In his book, How God Became King, N. T. Wright claims that one aspect of the church’s misreading of the Gospels is the failure to reckon with their political character.
If this story of Jesus is the story of Israel reaching its climax, it is inescapably political and will raise questions the Western world has chosen not to raise, let alone face, throughout the period of so-called critical scholarship. The post-Enlightenment world was born out of a movement that split church and state apart and has arranged even its would-be historical scholarship accordingly; and that same Enlightenment insisted that Judaism was the wrong kind of religion, far too gross, too material. Rejection, from the start, of a “political” reading of the gospels and of a “Jewish” reading went together. Fortunately, genuine history—the actual study of the actual sources—can sometimes strike back and insist that what a previous generation turned off this generation can at last turn back on. It is time, and long past time, to reread the gospels as what we can only call political theology—not because they are not after all about God and spirituality and new birth and holiness and all the rest, but precisely because they are (p. 140).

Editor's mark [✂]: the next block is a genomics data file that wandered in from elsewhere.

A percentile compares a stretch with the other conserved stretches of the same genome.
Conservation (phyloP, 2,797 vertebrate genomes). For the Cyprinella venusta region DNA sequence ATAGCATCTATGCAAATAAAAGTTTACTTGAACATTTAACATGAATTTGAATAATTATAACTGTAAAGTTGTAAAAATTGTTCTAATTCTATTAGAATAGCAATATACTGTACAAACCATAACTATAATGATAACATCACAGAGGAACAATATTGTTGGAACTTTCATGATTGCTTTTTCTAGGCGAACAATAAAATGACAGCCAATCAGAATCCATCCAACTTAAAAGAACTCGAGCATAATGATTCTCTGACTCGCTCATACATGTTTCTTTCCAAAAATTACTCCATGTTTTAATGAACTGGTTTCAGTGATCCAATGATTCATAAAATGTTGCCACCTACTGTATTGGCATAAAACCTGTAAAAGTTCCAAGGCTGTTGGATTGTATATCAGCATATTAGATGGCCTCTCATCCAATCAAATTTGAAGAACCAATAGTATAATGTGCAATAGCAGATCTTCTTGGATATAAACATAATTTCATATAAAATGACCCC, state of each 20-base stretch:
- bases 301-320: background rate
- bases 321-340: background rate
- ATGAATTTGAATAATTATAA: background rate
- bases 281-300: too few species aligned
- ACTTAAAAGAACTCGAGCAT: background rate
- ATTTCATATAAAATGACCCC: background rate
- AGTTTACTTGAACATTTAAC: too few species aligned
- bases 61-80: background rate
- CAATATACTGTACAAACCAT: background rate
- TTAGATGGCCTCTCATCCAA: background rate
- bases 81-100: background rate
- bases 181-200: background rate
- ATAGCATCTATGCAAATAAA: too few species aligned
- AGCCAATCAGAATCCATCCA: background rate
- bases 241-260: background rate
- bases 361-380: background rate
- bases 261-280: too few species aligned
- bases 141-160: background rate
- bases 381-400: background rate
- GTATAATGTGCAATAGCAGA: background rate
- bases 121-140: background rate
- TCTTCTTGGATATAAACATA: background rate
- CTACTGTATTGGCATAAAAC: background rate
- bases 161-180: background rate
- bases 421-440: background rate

I think he’s exactly right here, but I suspect that many will misunderstand this sort of statement.
We imagine that the political lay of the land in our various contexts is a given. For the Gospels, however, that is completely not the case. Jesus came to create a new polis (a new people) and an entirely different sort of politics.
And Wright correctly notes that the language of “holiness” is thoroughly appropriate to speak of God’s new political reality—the Kingdom of God. It is a set of political behaviors characterized by power-surrender and not power-grabbing; forgiveness and not manipulation; love and not retaliation; kindness and not demonization; sharing with an open hand and not hoarding or selfishness.
The Gospels’ political dimension is certainly that aspect that has suffered the greatest neglect. Again, I do wonder if that’s because it’s the one area most in need of radical transformation.